Turn Your Goals Into If-Then Statements to Address Obstacles
For any purpose, pitfalls are usually inevitable. You want to eat healthier food, but your coworker brings muffins. You want to save money, but your car needs work. To avoid failure, develop an “if-then” plan for your goal.
We’ve talked about this concept before when we talked about developing your willpower. To connect the impulsive part of your brain with the calm, methodical part, use the if-then operator to control your behavior. For example, you might say, “If I am angry, I will count to ten.” This is a simple example, but you get the idea.
Likewise, you can use if-then statements to keep your ambitious goals safe from any potential setbacks. As O Magazine editor Jihan Thompson put it:
“The ambitious plans are commendable (‘I’m going to lose 30 pounds this year!’), But they ignore the inevitable hurdles. If you want to have a chance to stick with your decisions, you need to develop “if-then” plans: if someone brings muffins, pizza, or candy to work, then I … ”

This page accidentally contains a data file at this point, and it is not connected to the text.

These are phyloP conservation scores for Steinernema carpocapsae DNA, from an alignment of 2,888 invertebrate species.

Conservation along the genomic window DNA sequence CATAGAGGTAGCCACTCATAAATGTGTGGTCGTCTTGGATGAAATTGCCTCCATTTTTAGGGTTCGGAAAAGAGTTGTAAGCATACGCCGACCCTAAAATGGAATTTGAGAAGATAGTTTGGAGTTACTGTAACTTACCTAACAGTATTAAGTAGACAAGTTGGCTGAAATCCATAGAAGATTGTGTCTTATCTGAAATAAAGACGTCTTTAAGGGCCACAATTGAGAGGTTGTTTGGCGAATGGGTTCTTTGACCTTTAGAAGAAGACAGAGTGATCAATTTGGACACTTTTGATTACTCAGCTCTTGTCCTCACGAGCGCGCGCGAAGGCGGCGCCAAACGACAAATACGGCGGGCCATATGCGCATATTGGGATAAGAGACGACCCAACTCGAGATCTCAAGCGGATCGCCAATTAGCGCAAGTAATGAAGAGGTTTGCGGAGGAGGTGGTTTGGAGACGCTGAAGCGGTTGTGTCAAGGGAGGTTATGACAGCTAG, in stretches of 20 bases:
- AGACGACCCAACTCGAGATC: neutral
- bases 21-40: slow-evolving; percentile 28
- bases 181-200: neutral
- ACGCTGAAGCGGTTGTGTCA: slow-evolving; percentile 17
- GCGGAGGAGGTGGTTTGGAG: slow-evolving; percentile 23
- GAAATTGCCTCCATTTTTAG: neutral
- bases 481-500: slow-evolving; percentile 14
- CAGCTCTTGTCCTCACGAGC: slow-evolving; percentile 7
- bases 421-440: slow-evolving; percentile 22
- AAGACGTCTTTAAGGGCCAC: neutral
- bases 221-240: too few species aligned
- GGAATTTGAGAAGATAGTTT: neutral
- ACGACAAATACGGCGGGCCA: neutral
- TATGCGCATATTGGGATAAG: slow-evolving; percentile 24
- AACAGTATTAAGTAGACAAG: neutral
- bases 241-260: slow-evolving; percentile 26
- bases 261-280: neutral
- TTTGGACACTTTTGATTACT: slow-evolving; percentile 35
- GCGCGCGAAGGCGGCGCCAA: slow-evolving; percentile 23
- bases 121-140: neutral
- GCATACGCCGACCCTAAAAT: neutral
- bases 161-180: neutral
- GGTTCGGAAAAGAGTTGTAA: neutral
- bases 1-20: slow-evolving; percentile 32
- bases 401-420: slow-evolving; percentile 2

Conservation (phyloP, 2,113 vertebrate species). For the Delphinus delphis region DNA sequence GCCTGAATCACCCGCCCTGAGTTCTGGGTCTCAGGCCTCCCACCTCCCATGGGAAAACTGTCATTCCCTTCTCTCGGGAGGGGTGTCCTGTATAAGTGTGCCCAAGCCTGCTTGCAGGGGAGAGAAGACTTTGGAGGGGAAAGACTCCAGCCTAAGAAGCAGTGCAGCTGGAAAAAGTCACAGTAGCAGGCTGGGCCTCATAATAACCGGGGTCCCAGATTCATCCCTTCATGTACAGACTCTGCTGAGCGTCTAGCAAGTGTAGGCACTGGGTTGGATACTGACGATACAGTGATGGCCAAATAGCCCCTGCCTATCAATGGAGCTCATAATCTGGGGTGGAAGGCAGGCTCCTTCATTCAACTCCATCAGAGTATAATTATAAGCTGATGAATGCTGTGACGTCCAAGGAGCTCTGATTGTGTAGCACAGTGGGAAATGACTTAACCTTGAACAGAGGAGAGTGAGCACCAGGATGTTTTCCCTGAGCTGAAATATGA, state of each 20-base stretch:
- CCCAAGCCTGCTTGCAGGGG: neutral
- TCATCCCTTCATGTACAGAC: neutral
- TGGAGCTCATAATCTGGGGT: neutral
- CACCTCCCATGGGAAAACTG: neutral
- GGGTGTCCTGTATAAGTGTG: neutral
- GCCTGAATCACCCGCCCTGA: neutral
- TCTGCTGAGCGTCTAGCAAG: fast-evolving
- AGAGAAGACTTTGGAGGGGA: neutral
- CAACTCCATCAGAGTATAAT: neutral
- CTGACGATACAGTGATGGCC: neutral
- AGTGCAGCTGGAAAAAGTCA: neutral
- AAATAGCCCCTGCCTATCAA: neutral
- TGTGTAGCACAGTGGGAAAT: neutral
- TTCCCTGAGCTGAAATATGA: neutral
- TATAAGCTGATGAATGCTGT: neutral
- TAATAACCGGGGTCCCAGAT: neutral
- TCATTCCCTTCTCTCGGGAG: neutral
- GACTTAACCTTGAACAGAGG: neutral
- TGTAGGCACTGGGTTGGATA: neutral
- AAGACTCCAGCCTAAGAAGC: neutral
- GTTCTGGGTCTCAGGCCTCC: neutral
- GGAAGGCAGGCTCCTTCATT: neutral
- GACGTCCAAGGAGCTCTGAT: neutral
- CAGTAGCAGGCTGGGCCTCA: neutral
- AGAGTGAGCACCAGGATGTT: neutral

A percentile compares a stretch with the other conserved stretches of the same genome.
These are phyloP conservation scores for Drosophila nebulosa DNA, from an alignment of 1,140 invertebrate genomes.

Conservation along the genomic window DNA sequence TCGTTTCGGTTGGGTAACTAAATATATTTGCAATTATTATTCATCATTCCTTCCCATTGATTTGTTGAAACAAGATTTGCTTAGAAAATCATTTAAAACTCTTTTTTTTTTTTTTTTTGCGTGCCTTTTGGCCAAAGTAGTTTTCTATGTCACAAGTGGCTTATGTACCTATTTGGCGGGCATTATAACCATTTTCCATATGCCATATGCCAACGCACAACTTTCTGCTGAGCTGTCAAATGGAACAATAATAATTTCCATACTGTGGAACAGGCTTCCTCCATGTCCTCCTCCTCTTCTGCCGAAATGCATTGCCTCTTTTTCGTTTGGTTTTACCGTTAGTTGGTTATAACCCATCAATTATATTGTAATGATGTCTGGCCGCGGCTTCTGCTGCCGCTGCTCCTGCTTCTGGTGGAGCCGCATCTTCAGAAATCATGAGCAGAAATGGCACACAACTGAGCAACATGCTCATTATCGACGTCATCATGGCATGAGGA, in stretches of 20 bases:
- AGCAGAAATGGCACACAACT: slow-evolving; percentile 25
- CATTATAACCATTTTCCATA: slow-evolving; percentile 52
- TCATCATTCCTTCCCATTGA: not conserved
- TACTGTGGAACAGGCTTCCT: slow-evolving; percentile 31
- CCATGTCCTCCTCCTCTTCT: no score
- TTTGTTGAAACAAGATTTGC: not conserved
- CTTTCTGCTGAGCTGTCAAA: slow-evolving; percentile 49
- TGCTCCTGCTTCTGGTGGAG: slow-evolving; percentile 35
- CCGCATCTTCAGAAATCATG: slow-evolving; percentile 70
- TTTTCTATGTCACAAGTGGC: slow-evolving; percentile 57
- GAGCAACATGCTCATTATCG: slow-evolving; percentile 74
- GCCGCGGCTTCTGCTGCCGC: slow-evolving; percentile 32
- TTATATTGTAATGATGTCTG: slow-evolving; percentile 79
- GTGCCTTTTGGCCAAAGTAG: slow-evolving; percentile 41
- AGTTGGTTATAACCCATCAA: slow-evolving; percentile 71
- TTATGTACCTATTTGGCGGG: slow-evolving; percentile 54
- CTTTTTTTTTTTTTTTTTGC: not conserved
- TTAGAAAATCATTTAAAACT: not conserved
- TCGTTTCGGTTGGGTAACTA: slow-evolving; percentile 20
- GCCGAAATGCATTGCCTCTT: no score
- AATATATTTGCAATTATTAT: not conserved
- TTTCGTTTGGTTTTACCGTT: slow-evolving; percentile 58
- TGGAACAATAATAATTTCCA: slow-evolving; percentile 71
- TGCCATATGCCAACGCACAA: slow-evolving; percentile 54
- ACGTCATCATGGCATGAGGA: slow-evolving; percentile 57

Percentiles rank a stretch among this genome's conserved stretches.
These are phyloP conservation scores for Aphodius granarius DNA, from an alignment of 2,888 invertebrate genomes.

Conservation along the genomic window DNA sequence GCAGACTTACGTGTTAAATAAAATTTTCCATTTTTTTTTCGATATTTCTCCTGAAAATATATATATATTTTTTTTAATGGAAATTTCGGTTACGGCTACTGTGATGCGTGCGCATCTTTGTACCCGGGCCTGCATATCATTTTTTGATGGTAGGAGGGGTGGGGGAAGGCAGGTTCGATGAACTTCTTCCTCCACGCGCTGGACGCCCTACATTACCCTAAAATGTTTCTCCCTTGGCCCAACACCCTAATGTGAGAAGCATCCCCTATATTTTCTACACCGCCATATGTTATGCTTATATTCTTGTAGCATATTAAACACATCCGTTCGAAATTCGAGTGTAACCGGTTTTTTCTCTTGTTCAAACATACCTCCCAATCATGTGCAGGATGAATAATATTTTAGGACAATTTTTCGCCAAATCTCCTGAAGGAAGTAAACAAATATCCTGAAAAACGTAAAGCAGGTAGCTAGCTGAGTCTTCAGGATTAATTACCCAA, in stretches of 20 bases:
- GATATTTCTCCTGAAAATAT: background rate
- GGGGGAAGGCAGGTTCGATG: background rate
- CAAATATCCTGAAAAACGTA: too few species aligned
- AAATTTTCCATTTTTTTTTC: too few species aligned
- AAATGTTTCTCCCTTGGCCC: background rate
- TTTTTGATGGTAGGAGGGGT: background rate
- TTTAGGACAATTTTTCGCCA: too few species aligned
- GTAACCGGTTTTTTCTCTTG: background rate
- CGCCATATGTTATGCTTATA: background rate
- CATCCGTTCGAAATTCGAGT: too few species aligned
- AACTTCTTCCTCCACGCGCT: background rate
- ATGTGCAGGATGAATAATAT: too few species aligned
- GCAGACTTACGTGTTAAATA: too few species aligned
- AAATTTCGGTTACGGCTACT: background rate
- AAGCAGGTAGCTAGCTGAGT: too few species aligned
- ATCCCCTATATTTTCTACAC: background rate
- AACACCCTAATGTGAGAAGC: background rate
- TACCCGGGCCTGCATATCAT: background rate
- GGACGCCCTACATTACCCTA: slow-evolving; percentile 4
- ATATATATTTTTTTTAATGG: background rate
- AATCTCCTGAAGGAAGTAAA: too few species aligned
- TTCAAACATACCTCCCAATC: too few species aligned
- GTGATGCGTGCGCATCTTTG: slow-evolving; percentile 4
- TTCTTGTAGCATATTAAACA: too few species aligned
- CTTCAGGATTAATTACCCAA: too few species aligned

Researchers at the University of Utrecht have explored the intricacies of self-regulation, and researcher Denise de Ridder also offers an “if-then” method, explaining why it works :
If-then plans work well because the “if” part defines a specific situation: if people subsequently find themselves in such a situation, they will automatically be reminded of their good intentions.
The key is to make your “then” statement actionable, specific and, as Thompson suggests, positive. Simply saying, “If someone brings pizza, I won’t eat it” won’t do much good. But something like, “If someone brings pizza, I’ll treat myself to hummus and crackers” is much more effective. You can read more about the concept at the link below.
Create If-Then Plans To Stick To Your Goals | Sources of understanding